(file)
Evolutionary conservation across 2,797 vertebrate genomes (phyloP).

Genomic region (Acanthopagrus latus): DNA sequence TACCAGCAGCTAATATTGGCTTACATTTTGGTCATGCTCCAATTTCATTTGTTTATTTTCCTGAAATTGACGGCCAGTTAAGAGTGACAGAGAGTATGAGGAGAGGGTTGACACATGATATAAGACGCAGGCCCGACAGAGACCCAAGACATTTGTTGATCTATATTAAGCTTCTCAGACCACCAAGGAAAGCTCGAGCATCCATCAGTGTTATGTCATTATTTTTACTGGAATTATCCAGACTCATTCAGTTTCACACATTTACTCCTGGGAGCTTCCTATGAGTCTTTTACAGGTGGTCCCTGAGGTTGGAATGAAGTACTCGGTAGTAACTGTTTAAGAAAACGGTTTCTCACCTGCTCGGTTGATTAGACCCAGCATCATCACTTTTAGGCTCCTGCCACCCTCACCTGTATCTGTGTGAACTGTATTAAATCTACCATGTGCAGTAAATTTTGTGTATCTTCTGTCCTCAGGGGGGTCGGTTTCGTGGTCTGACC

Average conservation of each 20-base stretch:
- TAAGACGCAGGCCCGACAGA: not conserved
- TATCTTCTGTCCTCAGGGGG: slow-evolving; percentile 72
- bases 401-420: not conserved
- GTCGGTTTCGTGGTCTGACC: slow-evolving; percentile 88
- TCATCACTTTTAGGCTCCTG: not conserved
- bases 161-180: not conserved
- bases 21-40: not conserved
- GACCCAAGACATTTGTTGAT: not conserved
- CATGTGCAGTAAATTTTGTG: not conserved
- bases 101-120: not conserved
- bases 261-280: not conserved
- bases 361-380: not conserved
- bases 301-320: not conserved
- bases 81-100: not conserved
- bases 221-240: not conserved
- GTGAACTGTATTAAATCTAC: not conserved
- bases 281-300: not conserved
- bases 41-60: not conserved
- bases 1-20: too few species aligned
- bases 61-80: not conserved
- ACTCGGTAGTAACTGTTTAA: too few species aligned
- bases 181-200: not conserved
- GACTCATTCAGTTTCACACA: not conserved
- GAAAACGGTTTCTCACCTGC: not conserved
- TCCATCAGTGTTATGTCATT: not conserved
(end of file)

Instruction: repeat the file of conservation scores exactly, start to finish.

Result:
Evolutionary conservation across 2,797 vertebrate genomes (phyloP).

Genomic region (Acanthopagrus latus): DNA sequence TACCAGCAGCTAATATTGGCTTACATTTTGGTCATGCTCCAATTTCATTTGTTTATTTTCCTGAAATTGACGGCCAGTTAAGAGTGACAGAGAGTATGAGGAGAGGGTTGACACATGATATAAGACGCAGGCCCGACAGAGACCCAAGACATTTGTTGATCTATATTAAGCTTCTCAGACCACCAAGGAAAGCTCGAGCATCCATCAGTGTTATGTCATTATTTTTACTGGAATTATCCAGACTCATTCAGTTTCACACATTTACTCCTGGGAGCTTCCTATGAGTCTTTTACAGGTGGTCCCTGAGGTTGGAATGAAGTACTCGGTAGTAACTGTTTAAGAAAACGGTTTCTCACCTGCTCGGTTGATTAGACCCAGCATCATCACTTTTAGGCTCCTGCCACCCTCACCTGTATCTGTGTGAACTGTATTAAATCTACCATGTGCAGTAAATTTTGTGTATCTTCTGTCCTCAGGGGGGTCGGTTTCGTGGTCTGACC

Average conservation of each 20-base stretch:
- TAAGACGCAGGCCCGACAGA: not conserved
- TATCTTCTGTCCTCAGGGGG: slow-evolving; percentile 72
- bases 401-420: not conserved
- GTCGGTTTCGTGGTCTGACC: slow-evolving; percentile 88
- TCATCACTTTTAGGCTCCTG: not conserved
- bases 161-180: not conserved
- bases 21-40: not conserved
- GACCCAAGACATTTGTTGAT: not conserved
- CATGTGCAGTAAATTTTGTG: not conserved
- bases 101-120: not conserved
- bases 261-280: not conserved
- bases 361-380: not conserved
- bases 301-320: not conserved
- bases 81-100: not conserved
- bases 221-240: not conserved
- GTGAACTGTATTAAATCTAC: not conserved
- bases 281-300: not conserved
- bases 41-60: not conserved
- bases 1-20: too few species aligned
- bases 61-80: not conserved
- ACTCGGTAGTAACTGTTTAA: too few species aligned
- bases 181-200: not conserved
- GACTCATTCAGTTTCACACA: not conserved
- GAAAACGGTTTCTCACCTGC: not conserved
- TCCATCAGTGTTATGTCATT: not conserved